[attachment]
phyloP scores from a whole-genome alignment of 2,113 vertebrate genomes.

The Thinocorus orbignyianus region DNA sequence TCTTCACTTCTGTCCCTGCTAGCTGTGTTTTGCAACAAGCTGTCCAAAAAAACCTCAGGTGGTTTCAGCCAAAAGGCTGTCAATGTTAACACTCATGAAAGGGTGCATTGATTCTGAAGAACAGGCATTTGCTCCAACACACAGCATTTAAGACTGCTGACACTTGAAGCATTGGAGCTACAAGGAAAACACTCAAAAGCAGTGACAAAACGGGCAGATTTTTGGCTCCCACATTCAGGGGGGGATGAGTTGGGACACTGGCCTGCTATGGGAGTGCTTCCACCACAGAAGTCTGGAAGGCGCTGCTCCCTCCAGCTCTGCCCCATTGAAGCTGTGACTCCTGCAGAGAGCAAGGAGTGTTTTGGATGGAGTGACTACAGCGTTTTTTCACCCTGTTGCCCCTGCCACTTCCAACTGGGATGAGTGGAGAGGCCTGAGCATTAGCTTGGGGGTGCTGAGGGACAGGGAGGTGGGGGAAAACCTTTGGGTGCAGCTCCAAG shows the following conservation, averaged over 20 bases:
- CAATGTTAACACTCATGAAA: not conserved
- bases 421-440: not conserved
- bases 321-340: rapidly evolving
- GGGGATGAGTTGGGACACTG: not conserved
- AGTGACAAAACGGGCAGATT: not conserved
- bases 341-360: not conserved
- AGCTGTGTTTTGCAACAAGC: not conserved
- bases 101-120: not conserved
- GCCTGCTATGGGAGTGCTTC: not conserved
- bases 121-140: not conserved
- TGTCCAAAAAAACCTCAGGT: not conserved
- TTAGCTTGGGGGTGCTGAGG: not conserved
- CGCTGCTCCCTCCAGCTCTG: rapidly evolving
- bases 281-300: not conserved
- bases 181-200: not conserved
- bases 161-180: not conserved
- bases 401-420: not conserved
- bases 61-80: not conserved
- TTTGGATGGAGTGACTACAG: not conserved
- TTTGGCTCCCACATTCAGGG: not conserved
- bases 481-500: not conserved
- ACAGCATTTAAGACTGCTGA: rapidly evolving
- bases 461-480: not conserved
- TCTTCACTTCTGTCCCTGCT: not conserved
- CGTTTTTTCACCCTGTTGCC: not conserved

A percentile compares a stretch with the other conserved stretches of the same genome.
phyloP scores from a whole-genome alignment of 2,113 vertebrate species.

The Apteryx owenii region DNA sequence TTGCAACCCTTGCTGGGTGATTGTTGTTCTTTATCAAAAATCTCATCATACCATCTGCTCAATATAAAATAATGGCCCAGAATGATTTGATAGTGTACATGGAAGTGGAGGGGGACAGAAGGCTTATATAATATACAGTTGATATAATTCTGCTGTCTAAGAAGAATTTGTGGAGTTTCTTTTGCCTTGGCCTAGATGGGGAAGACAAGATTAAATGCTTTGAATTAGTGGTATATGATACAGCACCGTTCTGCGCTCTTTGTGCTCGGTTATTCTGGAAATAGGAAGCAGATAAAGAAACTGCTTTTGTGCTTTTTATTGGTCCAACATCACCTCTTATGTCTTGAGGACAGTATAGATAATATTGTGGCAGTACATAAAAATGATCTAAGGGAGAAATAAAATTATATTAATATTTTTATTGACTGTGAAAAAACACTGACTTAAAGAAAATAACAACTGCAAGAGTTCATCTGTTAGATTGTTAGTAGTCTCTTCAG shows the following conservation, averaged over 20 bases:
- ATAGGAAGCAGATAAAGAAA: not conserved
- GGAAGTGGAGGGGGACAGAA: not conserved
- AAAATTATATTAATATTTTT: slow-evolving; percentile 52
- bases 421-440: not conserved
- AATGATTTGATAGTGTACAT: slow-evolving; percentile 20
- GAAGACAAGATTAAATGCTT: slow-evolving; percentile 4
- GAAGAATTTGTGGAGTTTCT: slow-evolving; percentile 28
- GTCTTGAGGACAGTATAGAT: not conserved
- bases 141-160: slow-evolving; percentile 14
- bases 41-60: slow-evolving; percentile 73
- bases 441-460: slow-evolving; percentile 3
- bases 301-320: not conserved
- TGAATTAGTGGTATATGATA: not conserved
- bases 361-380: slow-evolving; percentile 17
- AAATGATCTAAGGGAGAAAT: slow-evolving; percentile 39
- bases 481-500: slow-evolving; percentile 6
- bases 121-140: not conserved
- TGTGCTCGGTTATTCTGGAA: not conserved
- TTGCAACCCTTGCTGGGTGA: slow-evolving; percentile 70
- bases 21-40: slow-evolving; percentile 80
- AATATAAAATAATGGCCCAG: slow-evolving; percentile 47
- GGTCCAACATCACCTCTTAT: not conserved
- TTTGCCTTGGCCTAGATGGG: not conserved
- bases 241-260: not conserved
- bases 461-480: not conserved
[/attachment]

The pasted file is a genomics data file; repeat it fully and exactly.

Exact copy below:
phyloP scores from a whole-genome alignment of 2,113 vertebrate genomes.

The Thinocorus orbignyianus region DNA sequence TCTTCACTTCTGTCCCTGCTAGCTGTGTTTTGCAACAAGCTGTCCAAAAAAACCTCAGGTGGTTTCAGCCAAAAGGCTGTCAATGTTAACACTCATGAAAGGGTGCATTGATTCTGAAGAACAGGCATTTGCTCCAACACACAGCATTTAAGACTGCTGACACTTGAAGCATTGGAGCTACAAGGAAAACACTCAAAAGCAGTGACAAAACGGGCAGATTTTTGGCTCCCACATTCAGGGGGGGATGAGTTGGGACACTGGCCTGCTATGGGAGTGCTTCCACCACAGAAGTCTGGAAGGCGCTGCTCCCTCCAGCTCTGCCCCATTGAAGCTGTGACTCCTGCAGAGAGCAAGGAGTGTTTTGGATGGAGTGACTACAGCGTTTTTTCACCCTGTTGCCCCTGCCACTTCCAACTGGGATGAGTGGAGAGGCCTGAGCATTAGCTTGGGGGTGCTGAGGGACAGGGAGGTGGGGGAAAACCTTTGGGTGCAGCTCCAAG shows the following conservation, averaged over 20 bases:
- CAATGTTAACACTCATGAAA: not conserved
- bases 421-440: not conserved
- bases 321-340: rapidly evolving
- GGGGATGAGTTGGGACACTG: not conserved
- AGTGACAAAACGGGCAGATT: not conserved
- bases 341-360: not conserved
- AGCTGTGTTTTGCAACAAGC: not conserved
- bases 101-120: not conserved
- GCCTGCTATGGGAGTGCTTC: not conserved
- bases 121-140: not conserved
- TGTCCAAAAAAACCTCAGGT: not conserved
- TTAGCTTGGGGGTGCTGAGG: not conserved
- CGCTGCTCCCTCCAGCTCTG: rapidly evolving
- bases 281-300: not conserved
- bases 181-200: not conserved
- bases 161-180: not conserved
- bases 401-420: not conserved
- bases 61-80: not conserved
- TTTGGATGGAGTGACTACAG: not conserved
- TTTGGCTCCCACATTCAGGG: not conserved
- bases 481-500: not conserved
- ACAGCATTTAAGACTGCTGA: rapidly evolving
- bases 461-480: not conserved
- TCTTCACTTCTGTCCCTGCT: not conserved
- CGTTTTTTCACCCTGTTGCC: not conserved

A percentile compares a stretch with the other conserved stretches of the same genome.
phyloP scores from a whole-genome alignment of 2,113 vertebrate species.

The Apteryx owenii region DNA sequence TTGCAACCCTTGCTGGGTGATTGTTGTTCTTTATCAAAAATCTCATCATACCATCTGCTCAATATAAAATAATGGCCCAGAATGATTTGATAGTGTACATGGAAGTGGAGGGGGACAGAAGGCTTATATAATATACAGTTGATATAATTCTGCTGTCTAAGAAGAATTTGTGGAGTTTCTTTTGCCTTGGCCTAGATGGGGAAGACAAGATTAAATGCTTTGAATTAGTGGTATATGATACAGCACCGTTCTGCGCTCTTTGTGCTCGGTTATTCTGGAAATAGGAAGCAGATAAAGAAACTGCTTTTGTGCTTTTTATTGGTCCAACATCACCTCTTATGTCTTGAGGACAGTATAGATAATATTGTGGCAGTACATAAAAATGATCTAAGGGAGAAATAAAATTATATTAATATTTTTATTGACTGTGAAAAAACACTGACTTAAAGAAAATAACAACTGCAAGAGTTCATCTGTTAGATTGTTAGTAGTCTCTTCAG shows the following conservation, averaged over 20 bases:
- ATAGGAAGCAGATAAAGAAA: not conserved
- GGAAGTGGAGGGGGACAGAA: not conserved
- AAAATTATATTAATATTTTT: slow-evolving; percentile 52
- bases 421-440: not conserved
- AATGATTTGATAGTGTACAT: slow-evolving; percentile 20
- GAAGACAAGATTAAATGCTT: slow-evolving; percentile 4
- GAAGAATTTGTGGAGTTTCT: slow-evolving; percentile 28
- GTCTTGAGGACAGTATAGAT: not conserved
- bases 141-160: slow-evolving; percentile 14
- bases 41-60: slow-evolving; percentile 73
- bases 441-460: slow-evolving; percentile 3
- bases 301-320: not conserved
- TGAATTAGTGGTATATGATA: not conserved
- bases 361-380: slow-evolving; percentile 17
- AAATGATCTAAGGGAGAAAT: slow-evolving; percentile 39
- bases 481-500: slow-evolving; percentile 6
- bases 121-140: not conserved
- TGTGCTCGGTTATTCTGGAA: not conserved
- TTGCAACCCTTGCTGGGTGA: slow-evolving; percentile 70
- bases 21-40: slow-evolving; percentile 80
- AATATAAAATAATGGCCCAG: slow-evolving; percentile 47
- GGTCCAACATCACCTCTTAT: not conserved
- TTTGCCTTGGCCTAGATGGG: not conserved
- bases 241-260: not conserved
- bases 461-480: not conserved